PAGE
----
Missions in Melanesia
New Zealand sent missionaries to other countries, as well as receiving them. The Anglican diocese (region) of Waiapu, on the East Coast, voted at its first synod in 1859 to support overseas missions. Bishop Selwyn developed a mission to the islands of Melanesia. He travelled there in 1847 and brought back Melanesian boys for training in mission work at a station in Kohimārama (afterwards named Mission Bay). John Coleridge Patteson became missioner in Melanesia in 1855, and was killed by local people in Nukapu, Vanuatu, in 1871.
Not a blackbirder
John Patteson was an Anglican missionary who became the first Bishop of Melanesia. He travelled around the islands of the South Pacific, encouraging boys to train as missionaries at his college on Norfolk Island. In 1871 the bishop went ashore at Nukapu in Vanuatu and was killed by local people armed with bows and arrows. They may have mistaken him for a slave trader – a ‘blackbirder’ – who kidnapped locals to work on plantations in Australia and South America. A party of blackbirders had recently raided this island and killed five of its men.
Wesleyan Methodists in New Zealand inherited responsibility for missions in Polynesia and, in 1855, in the Solomons. Local Presbyterians supported work in the New Hebrides (later Vanuatu). In 1886 Motueka-born Florence Young began the Queensland Kanak Mission (later the South Seas Evangelical Mission) in Australia, as a non-denominational mission to ‘blackbirded’ (kidnapped) Solomon Islands labourers in the sugar-cane plantations.
Missions in Asia and South America
By the late 19th century many settlers were inspired by the vision of world mission. Alexander Don’s outreach to Chinese gold miners in Otago led the Presbyterian Church to establish the Canton Villages Mission in China, while the Bolivian Indian Mission was founded by people from Dunedin. Popular missions like the China Inland Mission and missions in India were supported by many Protestants, while some Catholic men and women joined religious orders with a missionary focus.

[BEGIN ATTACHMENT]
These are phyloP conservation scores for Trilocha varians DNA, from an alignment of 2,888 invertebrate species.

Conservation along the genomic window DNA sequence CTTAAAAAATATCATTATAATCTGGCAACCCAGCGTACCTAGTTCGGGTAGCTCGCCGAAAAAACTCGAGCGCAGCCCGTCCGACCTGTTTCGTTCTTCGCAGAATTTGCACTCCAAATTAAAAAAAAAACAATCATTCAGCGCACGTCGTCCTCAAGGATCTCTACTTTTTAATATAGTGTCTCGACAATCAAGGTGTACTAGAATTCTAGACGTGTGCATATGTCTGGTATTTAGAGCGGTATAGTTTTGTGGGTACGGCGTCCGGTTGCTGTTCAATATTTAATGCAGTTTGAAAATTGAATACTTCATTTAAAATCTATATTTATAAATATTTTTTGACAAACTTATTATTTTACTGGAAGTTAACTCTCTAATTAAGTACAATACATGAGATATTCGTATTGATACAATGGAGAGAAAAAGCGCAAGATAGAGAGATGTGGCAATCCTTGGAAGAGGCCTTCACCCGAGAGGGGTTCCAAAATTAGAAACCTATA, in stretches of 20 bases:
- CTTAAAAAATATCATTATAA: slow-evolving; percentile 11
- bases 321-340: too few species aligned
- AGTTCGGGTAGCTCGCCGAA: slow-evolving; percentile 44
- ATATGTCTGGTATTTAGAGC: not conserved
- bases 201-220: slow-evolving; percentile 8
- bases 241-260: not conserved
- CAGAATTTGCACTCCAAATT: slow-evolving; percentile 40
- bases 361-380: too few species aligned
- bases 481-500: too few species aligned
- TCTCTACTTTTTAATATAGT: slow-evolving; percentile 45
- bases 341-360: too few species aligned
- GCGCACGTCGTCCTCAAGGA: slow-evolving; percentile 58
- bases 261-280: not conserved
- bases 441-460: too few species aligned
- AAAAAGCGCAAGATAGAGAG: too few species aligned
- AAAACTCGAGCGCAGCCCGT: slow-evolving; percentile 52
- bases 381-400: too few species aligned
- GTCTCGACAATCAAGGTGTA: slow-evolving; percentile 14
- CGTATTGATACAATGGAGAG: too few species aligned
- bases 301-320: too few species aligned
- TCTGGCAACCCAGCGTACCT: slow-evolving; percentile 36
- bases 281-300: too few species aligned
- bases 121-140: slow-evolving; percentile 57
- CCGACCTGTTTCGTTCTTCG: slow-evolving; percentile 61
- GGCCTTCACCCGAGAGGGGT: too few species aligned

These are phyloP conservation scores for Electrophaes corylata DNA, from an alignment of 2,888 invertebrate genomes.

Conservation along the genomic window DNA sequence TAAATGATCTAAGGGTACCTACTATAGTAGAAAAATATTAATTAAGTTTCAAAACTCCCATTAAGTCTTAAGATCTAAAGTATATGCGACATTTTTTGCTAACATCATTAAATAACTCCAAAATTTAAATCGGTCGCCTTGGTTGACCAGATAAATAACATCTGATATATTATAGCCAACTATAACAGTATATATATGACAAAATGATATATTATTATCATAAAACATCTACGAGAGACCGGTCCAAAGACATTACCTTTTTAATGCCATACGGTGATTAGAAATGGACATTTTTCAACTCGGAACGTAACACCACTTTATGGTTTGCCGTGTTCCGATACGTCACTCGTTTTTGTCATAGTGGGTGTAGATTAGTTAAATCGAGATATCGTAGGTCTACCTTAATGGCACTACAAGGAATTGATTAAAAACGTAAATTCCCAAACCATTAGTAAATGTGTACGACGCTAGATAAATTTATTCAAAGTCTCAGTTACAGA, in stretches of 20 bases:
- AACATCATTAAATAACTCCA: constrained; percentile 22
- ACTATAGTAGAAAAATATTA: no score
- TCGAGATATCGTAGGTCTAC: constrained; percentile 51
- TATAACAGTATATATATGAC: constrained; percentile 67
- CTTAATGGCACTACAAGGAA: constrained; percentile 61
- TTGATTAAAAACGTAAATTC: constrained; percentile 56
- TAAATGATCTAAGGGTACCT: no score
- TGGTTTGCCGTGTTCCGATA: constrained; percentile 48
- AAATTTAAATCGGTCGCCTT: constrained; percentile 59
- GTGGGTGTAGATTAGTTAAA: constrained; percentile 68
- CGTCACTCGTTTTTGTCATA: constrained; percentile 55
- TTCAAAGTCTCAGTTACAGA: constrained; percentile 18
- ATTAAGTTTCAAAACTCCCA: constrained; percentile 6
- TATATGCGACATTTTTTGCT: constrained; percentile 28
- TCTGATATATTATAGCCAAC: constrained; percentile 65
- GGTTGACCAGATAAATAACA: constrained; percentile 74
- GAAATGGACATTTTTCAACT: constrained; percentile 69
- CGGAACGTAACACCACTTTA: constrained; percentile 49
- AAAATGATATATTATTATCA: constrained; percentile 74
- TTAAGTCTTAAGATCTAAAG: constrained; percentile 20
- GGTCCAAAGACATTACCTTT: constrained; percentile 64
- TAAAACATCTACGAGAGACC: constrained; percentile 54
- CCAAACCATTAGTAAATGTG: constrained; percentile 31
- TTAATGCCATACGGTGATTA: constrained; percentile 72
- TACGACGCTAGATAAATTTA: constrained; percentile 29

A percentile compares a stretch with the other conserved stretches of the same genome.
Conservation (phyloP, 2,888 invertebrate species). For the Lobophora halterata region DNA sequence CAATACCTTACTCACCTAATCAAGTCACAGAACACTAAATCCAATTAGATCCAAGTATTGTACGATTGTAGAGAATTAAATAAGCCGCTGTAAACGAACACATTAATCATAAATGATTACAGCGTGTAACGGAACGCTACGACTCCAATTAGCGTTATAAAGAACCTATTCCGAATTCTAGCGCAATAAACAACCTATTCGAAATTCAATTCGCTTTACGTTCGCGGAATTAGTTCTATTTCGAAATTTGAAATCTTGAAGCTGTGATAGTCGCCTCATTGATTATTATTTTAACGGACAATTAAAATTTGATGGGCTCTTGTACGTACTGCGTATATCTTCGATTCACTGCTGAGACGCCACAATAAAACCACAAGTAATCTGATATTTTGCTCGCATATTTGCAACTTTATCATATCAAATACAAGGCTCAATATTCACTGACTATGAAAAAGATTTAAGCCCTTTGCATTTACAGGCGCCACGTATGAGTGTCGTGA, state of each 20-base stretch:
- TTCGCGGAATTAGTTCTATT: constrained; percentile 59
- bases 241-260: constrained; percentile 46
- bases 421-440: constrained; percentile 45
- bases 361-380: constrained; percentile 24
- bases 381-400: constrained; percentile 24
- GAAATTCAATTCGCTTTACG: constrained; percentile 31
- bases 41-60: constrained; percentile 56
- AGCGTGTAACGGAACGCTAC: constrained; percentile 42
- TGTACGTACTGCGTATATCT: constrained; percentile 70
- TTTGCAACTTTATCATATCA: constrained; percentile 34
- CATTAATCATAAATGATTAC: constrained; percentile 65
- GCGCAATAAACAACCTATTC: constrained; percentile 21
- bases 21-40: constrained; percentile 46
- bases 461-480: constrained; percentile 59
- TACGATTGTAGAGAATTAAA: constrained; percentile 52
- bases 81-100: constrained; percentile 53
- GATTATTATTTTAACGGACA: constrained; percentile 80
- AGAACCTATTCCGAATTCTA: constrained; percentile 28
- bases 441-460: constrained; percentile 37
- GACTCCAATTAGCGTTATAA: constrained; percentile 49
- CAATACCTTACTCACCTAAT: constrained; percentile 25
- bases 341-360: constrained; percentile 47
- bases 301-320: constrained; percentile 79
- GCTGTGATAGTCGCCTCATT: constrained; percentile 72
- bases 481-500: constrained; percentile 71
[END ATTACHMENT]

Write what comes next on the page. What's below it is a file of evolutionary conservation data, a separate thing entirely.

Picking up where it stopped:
Solo missionaries overseas
Missions after 1850 placed a strong emphasis on a personal missionary call, and single women were welcomed as recruits. Rosalie McGeorge, a Baptist, left for East Bengal (Bangladesh) in 1887, and died of typhoid in India in 1891. Jean Begg attended the Presbyterian Missionary Training School in Dunedin and in 1910 was sent to a tiny island off American Samoa. There she taught at Atauloma Girls’ School and ran a daily health clinic. She remained there for nine years, developing a keen understanding of local culture.
In the 1970s New Zealand boasted the highest rate of sending missionaries in the world. Some made a significant mark in the countries they went to, among them Garfield Todd, who became prime minister of Southern Rhodesia (now Zimbabwe) in the mid 1950s.
In 2010s the New Zealand Church Missionary Society worked in many countries, translating the Bible in Papua New Guinea, teaching in Tanzania, doing medical work in Zambia and community development in Pakistan.
Missionaries continue to come to New Zealand. Some focus particularly on migrant communities, such as International Friendship Ministries, which works with overseas students in New Zealand. Others seek to evangelise young people, such as the Child Evangelism Fellowship, founded in the US in 1937, which ‘cares about discipling children’.1